For most scenarios, Oracle recommends using the Direct-Write-With-Cache policy. When this policy is selected, WebLogic Server writes synchronously to a primary set of files in the location defined by the Directory attribute of the file store configuration using a native I/O wlfileio driver. WebLogic Server also asynchronously writes to a corresponding cache file in the location defined by the CacheDirectory attribute of the file store configuration, which is done implicitly by using OS memory caching the cache file blocks as output buffers for the primary data file. The cache files are used for performance optimizations at runtime and boot time and for recovery. This combination of direct writing with a native file driver and the use of corresponding cache files typically provides the best overall performance with the most safe disk writes.

This option uses approximately twice as much disk space as other policies and stores files in two locations. You may need to consider disk space allocations in these locations and you may need to secure both of these locations.

When configuring file locations with the Direct-Write-With-Cache policy, the location of the CacheDirectory attribute should be a local directory, even when configuring for high availability (Whole Server Migration or Automatic Service Migration). The cache files are used for performance optimizations only. The true persistent storage for messages is defined by the Directory attribute of the file store configuration. Only that directory needs to be available to the migrated WebLogic Server instance or JMS service after migration. The same applies to disaster recovery scenarios: only the files defined in the Directory location need to replicated to the backup site.

Note:

If the file store native wlfileio driver cannot be loaded, the store automatically runs in an alternate specialized Direct-Write policy mode. To view a running custom or default file store's configured and actual synchronous write policy and driver, examine the server log for WL-280008 and WL-280009 messages.

Certain older versions of Microsoft Windows may incorrectly report storage device synchronous write completion if the Windows default Write Cache Enabled setting is used. This violates the transactional semantics of transactional products (not specific to Oracle), including file stores configured with a Direct-Write (default) or Direct-Write-With-Cache policy, as a system crash or power failure can lead to a loss or a duplication of records/messages. One of the visible symptoms is that this problem may manifest itself in high persistent message/transaction throughput exceeding the physical capabilities of your storage device. You can address the problem by applying a Microsoft supplied patch, disabling the Windows Write Cache Enabled setting, or by using a power-protected storage device. See http://support.microsoft.com/kb/281672 and http://support.microsoft.com/kb/332023.

5.4.2 Direct-Write Policy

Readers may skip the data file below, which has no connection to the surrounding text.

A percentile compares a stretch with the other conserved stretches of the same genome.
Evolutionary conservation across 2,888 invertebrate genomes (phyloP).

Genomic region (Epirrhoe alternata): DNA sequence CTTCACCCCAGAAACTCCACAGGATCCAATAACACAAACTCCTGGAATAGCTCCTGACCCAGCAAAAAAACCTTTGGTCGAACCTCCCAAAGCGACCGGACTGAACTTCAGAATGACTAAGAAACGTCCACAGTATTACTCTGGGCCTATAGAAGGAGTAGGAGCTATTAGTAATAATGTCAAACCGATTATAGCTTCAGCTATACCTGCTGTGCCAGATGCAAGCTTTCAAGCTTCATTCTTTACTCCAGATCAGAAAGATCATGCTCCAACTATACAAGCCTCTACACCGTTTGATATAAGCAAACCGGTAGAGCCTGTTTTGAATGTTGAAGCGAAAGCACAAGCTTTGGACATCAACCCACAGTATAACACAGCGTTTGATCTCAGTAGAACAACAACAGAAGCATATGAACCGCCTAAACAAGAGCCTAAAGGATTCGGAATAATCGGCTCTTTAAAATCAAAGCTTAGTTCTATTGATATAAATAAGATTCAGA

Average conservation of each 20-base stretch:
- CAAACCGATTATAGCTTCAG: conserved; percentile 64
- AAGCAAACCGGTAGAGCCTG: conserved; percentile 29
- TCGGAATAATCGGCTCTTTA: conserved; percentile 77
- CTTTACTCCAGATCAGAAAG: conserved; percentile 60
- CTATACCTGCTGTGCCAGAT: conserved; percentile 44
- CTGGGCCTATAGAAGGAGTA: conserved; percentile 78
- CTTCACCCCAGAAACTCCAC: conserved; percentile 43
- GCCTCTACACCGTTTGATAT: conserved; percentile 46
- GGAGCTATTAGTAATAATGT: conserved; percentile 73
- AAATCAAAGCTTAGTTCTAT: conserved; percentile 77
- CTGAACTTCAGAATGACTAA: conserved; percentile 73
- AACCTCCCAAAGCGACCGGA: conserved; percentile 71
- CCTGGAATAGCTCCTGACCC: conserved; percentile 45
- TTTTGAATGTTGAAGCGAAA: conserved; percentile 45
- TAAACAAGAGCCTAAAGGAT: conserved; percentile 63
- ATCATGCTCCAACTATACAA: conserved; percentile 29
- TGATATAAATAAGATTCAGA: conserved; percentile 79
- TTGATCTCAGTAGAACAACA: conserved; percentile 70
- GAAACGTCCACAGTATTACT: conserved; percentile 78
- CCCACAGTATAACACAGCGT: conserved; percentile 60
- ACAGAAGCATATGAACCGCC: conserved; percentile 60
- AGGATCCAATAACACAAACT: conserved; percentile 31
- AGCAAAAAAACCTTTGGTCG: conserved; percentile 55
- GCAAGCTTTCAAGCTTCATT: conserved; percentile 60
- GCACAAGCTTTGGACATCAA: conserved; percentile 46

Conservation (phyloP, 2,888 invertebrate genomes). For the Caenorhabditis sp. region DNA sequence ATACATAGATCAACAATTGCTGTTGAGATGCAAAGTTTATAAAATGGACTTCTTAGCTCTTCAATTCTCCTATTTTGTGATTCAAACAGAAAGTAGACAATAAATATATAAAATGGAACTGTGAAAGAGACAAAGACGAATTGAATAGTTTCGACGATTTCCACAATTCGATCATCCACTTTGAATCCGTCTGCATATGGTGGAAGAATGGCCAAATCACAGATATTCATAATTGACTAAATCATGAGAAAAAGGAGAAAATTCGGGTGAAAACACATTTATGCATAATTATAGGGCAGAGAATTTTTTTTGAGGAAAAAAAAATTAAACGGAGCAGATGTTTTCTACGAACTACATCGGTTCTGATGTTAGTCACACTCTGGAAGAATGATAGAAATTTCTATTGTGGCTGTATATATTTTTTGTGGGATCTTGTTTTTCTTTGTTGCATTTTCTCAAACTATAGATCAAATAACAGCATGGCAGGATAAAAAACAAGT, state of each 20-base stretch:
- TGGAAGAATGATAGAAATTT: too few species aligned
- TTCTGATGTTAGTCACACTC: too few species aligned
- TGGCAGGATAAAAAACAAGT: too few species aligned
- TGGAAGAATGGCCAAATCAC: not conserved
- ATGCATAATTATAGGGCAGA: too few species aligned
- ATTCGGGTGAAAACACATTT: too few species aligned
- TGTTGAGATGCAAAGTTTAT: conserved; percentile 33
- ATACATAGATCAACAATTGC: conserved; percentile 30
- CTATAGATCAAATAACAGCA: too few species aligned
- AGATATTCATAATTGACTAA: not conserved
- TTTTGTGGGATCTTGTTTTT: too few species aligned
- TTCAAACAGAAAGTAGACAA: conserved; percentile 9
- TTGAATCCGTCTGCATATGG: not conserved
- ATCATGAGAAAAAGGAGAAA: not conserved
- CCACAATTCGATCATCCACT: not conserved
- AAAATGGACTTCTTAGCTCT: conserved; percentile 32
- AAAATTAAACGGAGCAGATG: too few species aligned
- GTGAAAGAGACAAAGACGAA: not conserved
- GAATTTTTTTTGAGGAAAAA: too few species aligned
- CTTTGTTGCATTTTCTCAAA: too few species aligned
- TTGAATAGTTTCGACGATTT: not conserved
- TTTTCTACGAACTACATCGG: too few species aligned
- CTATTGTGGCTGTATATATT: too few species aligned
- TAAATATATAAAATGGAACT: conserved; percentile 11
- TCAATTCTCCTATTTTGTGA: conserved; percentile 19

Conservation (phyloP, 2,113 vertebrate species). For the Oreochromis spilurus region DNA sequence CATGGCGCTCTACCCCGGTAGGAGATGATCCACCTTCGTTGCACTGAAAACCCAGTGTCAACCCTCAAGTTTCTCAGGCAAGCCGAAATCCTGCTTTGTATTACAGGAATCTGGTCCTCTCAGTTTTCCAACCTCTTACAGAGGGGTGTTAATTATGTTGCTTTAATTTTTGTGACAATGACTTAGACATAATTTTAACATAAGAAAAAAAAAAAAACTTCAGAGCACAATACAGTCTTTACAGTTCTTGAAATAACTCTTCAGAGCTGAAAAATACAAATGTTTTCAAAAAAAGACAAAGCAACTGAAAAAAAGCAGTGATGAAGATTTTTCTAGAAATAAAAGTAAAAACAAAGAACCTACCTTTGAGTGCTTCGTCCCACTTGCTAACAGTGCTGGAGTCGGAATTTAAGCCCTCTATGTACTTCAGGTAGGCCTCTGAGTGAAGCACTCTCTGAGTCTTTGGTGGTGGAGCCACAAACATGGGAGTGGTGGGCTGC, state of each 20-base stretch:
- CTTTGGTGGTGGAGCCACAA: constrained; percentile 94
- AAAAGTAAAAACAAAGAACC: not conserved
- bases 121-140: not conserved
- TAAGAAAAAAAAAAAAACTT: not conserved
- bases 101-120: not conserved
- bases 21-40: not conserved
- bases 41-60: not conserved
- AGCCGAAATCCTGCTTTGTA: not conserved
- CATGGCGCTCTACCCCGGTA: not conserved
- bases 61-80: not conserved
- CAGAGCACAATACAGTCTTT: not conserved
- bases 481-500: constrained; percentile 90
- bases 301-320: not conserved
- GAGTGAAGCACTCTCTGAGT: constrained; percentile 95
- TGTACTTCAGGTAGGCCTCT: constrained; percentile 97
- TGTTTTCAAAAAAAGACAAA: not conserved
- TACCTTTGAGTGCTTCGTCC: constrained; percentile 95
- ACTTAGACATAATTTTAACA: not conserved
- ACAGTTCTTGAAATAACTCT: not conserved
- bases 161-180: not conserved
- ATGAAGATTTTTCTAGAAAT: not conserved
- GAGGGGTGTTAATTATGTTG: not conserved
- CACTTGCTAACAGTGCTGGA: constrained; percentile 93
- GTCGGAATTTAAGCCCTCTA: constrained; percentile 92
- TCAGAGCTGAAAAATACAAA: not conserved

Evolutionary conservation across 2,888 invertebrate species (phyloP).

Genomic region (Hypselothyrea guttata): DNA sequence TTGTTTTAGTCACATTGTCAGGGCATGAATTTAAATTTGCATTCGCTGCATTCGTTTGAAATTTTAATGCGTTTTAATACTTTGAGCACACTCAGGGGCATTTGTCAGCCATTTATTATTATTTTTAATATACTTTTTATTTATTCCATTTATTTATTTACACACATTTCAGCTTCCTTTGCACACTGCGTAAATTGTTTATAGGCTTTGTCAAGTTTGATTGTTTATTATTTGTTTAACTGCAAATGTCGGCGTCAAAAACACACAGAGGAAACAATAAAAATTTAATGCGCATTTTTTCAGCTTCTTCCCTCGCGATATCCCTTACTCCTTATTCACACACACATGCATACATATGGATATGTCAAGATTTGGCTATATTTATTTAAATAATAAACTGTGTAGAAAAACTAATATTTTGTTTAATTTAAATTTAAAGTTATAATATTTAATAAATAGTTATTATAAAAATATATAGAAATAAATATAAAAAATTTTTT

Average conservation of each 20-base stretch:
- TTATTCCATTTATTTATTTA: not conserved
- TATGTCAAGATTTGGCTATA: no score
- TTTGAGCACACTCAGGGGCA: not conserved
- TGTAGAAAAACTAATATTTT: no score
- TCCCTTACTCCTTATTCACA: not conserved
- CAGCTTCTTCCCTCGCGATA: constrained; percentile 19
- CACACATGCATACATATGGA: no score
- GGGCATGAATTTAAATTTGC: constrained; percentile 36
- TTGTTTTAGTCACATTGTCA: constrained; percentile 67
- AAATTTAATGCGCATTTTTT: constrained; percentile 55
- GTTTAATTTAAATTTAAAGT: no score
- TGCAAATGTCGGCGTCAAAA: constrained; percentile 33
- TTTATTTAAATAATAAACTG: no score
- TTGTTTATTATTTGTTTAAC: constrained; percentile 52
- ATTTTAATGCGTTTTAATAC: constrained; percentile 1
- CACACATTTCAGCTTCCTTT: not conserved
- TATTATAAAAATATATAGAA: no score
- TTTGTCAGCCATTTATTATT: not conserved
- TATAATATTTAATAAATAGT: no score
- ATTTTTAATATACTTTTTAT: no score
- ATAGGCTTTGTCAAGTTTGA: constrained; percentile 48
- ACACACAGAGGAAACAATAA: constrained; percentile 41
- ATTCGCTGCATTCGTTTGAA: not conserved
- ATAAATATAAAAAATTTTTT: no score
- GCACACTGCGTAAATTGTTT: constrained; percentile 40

When the Direct-Write policy is selected, WebLogic Server writes synchronously to a primary set of files in the location defined by the Directory attribute of the file store configuration using a native I/O wlfileio driver. This policy typically performs slower than the Direct-Write-With-Cache policy, but it uses less disk space and may have fewer environmental considerations to manage. The Direct-Write policy is typically faster than the Cache-Flush policy.

Note:

Certain older versions of Microsoft Windows may incorrectly report storage device synchronous write completion if the Windows default Write Cache Enabled setting is used. This violates the transactional semantics of transactional products (not specific to Oracle), including file stores configured with a Direct-Write (default) or Direct-Write-With-Cache policy, as a system crash or power failure can lead to a loss or a duplication of records/messages. One of the visible symptoms is that this problem may manifest itself in high persistent message/transaction throughput exceeding the physical capabilities of your storage device. You can address the problem by applying a Microsoft supplied patch, disabling the Windows Write Cache Enabled setting, or by using a power-protected storage device. See http://support.microsoft.com/kb/281672 and http://support.microsoft.com/kb/332023.

5.4.3 Cache-Flush Policy

When the Cache-Flush policy is selected, WebLogic Server enables the default file write behavior of the operating system and storage device, which typically includes caching and scheduling file writes, but forces a flush of the cache to disk before completing a transaction. Transactions cannot complete until all of their writes have been flushed down to disk. This policy is reliable and scales well as the number of simultaneous users increases. It is transactionally safe, but tends to provide lower runtime performance than the direct-write policies in typical use cases, except in those cases with large numbers of simultaneous producers or consumers.

5.4.4 Disabled Policy

When the Disabled policy is selected, WebLogic Server relies on the default file write behavior of the operating system and storage device. In most cases, file writes are cached in memory and are scheduled for writing instead of being directly written to disk. The Disabled policy generally improves file store performance, often quite dramatically, but at the expense of possibly losing sent messages or generating duplicate received messages (even if messages are transactional) in the event of an operating system crash or a hardware failure. This is because transactions are complete as soon as their writes are cached in memory, instead of waiting for the writes to successfully reach the disk. Simply shutting down an operating system or killing a WebLogic Server process does not generate these failures, as an OS flushes all outstanding writes under these circumstances during a normal shutdown. Instead, these failures can be emulated by abruptly shutting the power off to a busy server.